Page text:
Are there Jewish sources which affirm the validity of the art of palm-reading? If yes, how does this work. i.e. what is the underlying idea behind it.

(the reason I ask, is because I actually met someone in Jerusalem years ago with a thick book of haskomos (approbations) from reliable Rabbis about his palmreading skills. Even Rabbi Yaakov Hillel, in private, said of him that he has a "mesorah" (tradition) on the art.)

  • For an example of looking at one's palms in a (possibly) different context, see Tur (OC 298, regarding looking at one's hands during havdala): "We have heard from elders who say that there is a siman in the lines of the palm, by which to be blessed."
    – Fred
    Commented Jan 26, 2015 at 23:24
  • I beleive Ruchama Shain writes in one of her books about a talmid of the Mir? who told peoples fortunes from palm reading during the escape from Europe. (It may have been "Go My Son" by Chaim Shapiro, It's been a long time since i read the story) Commented Feb 24, 2016 at 18:15
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4 Answers 4


Rabbi Yirmiyahu Ullman citing the Zohar says that Moshe Rabeinu selected judges by reading the lines on their hands.

The Zohar notes that Moses was told to choose the judges by "seeing" them, from which the Zohar learns that Moses was to perceive their qualities in the appearance of their hair, forehead, countenance, eyes, lips and lines in their hands.

However he says it may only be used to ascertain if one is worthy of a position or to improve oneself, not to know the future.

It is important to stress that in Judaism, reading the face and palm was used only to help ascertain whether one was worthy of a certain position or knowledge, or to help improve oneself. However, reading the face and palms in order to tell the future is a violation of the prohibition against divining auspicious times (Leviticus 19:26), and the commandment to have perfect faith (Deuteronomy 18:13).

Someone once sent a letter to the renowned Torah luminary, Rabbi E. M. Shach of blessed memory:

It is known that the lines of a person’s hand reveal his future, and I have seen on others that it comes true. After reading books on the subject, I looked at my hand and saw that the lines of marriage reveal a dark future. What I have seen gives me no rest, especially now that I have come of marriageable age.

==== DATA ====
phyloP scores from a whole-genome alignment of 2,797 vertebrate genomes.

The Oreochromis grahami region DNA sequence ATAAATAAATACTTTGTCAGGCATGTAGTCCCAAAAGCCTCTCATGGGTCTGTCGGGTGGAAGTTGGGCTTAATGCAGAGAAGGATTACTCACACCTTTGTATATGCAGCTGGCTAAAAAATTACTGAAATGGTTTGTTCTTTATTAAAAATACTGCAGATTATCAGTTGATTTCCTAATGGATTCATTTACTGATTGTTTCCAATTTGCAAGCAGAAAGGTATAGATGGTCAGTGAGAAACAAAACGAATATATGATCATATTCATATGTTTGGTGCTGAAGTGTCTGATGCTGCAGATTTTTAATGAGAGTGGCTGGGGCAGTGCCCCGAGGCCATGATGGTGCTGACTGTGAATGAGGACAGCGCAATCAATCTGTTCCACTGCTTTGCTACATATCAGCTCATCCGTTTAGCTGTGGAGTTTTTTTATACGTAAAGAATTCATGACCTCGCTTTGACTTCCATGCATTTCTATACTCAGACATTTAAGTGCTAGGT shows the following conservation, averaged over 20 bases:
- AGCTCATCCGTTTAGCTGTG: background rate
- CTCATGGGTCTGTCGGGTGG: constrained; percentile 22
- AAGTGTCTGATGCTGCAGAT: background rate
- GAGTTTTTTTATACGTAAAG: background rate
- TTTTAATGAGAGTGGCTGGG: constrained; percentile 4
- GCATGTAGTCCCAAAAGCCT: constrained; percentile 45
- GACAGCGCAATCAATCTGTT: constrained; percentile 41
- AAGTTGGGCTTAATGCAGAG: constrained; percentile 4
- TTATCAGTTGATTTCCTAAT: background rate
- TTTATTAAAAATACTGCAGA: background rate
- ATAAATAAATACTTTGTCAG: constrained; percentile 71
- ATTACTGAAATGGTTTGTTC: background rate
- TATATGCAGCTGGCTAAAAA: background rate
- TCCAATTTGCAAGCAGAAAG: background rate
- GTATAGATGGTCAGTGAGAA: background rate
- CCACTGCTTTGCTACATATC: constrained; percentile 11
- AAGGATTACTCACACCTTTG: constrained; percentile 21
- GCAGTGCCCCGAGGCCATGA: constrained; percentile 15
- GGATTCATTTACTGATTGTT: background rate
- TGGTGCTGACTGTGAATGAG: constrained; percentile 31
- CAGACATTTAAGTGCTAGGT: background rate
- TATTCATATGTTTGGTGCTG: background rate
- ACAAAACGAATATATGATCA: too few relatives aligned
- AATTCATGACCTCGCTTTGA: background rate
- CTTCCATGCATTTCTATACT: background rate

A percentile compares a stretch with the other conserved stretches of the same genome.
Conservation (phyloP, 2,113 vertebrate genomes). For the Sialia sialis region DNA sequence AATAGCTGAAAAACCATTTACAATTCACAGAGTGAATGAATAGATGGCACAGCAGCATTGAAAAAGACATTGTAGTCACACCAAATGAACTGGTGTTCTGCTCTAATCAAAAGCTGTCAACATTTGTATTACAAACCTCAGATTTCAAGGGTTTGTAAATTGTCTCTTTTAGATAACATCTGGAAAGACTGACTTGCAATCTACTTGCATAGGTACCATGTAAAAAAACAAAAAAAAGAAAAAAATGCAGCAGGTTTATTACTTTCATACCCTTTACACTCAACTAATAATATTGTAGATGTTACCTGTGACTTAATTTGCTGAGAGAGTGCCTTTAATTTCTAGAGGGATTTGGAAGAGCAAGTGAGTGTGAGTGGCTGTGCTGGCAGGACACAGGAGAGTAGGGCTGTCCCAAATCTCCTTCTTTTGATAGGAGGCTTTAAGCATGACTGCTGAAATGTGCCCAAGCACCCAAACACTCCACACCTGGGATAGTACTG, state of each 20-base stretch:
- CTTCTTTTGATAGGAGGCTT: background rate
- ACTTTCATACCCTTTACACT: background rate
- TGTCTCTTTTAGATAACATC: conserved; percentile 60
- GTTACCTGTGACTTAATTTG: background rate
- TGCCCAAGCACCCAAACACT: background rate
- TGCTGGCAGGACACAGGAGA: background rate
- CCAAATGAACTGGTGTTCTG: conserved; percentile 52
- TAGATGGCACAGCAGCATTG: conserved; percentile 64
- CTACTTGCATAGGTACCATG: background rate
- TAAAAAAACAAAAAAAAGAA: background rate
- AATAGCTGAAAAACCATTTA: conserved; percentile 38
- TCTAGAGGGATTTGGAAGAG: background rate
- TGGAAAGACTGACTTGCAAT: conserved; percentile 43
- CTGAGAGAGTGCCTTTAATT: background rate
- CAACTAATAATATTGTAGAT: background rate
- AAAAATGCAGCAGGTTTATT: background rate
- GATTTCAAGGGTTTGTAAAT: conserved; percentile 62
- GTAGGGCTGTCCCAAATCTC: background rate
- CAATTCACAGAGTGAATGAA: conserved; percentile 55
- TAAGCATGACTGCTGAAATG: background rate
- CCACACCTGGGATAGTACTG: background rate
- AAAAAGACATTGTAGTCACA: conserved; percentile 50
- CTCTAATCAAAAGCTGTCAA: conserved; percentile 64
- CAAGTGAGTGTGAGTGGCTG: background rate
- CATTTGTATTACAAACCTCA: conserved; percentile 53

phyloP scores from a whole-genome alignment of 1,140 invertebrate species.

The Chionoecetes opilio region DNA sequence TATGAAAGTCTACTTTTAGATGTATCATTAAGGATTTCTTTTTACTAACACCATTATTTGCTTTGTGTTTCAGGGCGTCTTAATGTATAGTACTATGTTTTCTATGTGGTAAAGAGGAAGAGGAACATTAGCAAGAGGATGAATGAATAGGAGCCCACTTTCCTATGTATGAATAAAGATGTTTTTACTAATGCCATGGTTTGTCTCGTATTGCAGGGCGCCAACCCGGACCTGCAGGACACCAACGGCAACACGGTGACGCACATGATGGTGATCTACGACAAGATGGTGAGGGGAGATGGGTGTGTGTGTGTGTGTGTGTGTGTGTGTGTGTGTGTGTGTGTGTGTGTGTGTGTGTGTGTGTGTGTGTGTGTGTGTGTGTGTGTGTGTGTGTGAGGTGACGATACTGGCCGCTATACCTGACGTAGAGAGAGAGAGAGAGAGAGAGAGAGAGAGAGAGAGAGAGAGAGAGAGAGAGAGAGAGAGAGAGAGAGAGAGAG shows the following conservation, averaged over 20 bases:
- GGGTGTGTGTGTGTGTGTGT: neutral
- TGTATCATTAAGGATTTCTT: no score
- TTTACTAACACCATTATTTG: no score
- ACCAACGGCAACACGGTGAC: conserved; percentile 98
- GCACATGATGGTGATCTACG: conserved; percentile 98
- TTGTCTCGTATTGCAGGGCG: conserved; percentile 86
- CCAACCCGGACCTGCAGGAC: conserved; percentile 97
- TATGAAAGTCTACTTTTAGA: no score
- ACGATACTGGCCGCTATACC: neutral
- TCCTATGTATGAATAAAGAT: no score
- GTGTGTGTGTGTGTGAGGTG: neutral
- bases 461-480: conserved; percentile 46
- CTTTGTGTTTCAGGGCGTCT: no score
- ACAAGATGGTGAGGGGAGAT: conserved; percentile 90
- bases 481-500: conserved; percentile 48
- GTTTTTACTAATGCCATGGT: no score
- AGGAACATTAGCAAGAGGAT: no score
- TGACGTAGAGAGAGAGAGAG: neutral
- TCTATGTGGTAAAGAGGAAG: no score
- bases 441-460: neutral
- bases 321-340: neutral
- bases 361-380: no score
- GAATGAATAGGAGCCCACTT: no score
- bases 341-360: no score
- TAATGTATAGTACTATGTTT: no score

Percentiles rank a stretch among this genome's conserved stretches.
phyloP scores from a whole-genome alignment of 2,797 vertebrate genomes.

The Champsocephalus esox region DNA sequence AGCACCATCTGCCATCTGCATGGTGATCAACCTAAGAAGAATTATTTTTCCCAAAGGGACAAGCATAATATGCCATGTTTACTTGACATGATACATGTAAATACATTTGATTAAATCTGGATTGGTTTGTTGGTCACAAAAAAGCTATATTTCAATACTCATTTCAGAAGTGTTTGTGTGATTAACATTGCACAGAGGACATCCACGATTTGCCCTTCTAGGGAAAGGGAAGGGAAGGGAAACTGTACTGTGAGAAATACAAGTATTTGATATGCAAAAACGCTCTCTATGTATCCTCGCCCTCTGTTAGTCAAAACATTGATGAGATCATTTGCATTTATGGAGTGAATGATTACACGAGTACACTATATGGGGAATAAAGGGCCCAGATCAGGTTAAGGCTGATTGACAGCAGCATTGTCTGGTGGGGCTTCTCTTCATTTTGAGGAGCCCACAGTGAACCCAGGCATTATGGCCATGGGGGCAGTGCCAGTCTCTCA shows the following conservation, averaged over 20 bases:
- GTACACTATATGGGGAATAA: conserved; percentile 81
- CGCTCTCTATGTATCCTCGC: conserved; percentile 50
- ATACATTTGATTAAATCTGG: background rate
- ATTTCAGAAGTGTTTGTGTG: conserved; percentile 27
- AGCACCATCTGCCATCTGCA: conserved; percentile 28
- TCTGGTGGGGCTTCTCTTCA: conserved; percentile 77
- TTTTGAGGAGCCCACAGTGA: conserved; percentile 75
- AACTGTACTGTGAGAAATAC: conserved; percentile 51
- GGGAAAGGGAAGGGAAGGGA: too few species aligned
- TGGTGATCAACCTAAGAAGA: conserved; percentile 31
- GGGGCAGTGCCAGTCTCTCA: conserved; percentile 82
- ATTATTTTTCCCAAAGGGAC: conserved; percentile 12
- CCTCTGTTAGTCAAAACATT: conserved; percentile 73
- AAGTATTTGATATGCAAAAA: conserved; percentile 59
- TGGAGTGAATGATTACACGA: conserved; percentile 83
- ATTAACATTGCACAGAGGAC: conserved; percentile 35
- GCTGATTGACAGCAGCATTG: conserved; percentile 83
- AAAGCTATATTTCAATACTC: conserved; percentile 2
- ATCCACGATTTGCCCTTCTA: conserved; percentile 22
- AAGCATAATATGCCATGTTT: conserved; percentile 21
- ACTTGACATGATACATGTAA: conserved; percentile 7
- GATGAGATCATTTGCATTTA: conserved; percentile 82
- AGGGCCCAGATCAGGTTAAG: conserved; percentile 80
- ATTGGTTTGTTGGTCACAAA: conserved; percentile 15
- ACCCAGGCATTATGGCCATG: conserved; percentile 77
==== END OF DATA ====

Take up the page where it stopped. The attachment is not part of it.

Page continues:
Rabbi Shach replied:

It is absolutely forbidden to read palms [to see the future] or to believe what is seen in them. The Torah states, "You shall be perfectly faithful to Hashem your G-d". We must rely only on G-d. All else is nonsense. Do not worry about what you saw in your palm. You were simply shown what you wanted to see, for "in the path that a person wishes to go, he is led".

  • revach.net/dafyomi/article.php?id=4939 Commented Jan 26, 2015 at 17:40
  • thanks. do you also have a source as to the idea of how it works?
    – ray
    Commented Jan 26, 2015 at 17:44
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    According to the Kabbalah, the way palm reading works is that when a soul is garbed in a body, it becomes imprinted in the body, particularly in the face and hands, and its nature can thereby be revealed. One who knew how to read the face and palms could use this knowledge to determine who is suitable for leadership, as in the Zohar’s account of Moses’ choice of judges, or to discern who was worthy of learning the Torah’s secrets. Face and palm reading could also be used to expose the soul’s flaws so that they could be rectified through repentance and good deeds, as did the Arizal. Commented Jan 26, 2015 at 17:46
  • interesting. question is how does Rabbi Ullman know it becomes "imprinted" in the hands, and what does that mean??
    – ray
    Commented Jan 27, 2015 at 17:37
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    if relevant to others, the letter from R Schach is in Michtavim uMa'amarim 3:255
    – mbloch
    Commented Feb 24, 2016 at 18:09

The Rambam in the Laws of Idolatry, Chapter 11 speaks very harshly regarding these types of practices. After extensively listing these practices he says:

Halacha 16

All the above matters are falsehood and lies with which the original idolaters deceived the gentile nations in order to lead them after them. It is not fitting for the Jews who are wise sages to be drawn into such emptiness, nor to consider that they have any value as [implied by Numbers 23:23]: "No black magic can be found among Jacob, or occult arts within Israel." Similarly, [Deuteronomy 18:14] states: "These nations which you are driving out listen to astrologers and diviners. This is not [what God... has granted] you."

Whoever believes in these kinds of things and similar practices and, in his heart, thinks that they are true and words of wisdom, but are forbidden by the Torah, is foolish and feebleminded. He is considered like ... children who have underdeveloped intellects.

The masters of wisdom and those of perfect knowledge know with clear proof that all these crafts which the Torah forbade are not reflections of wisdom, but rather, emptiness and vanity which attracted the feebleminded and caused them to abandon all the paths of truth. For these reasons, when the Torah warned against all these empty matters, it advised [Deuteronomy 18:13]: "Be of perfect faith with God, your Lord."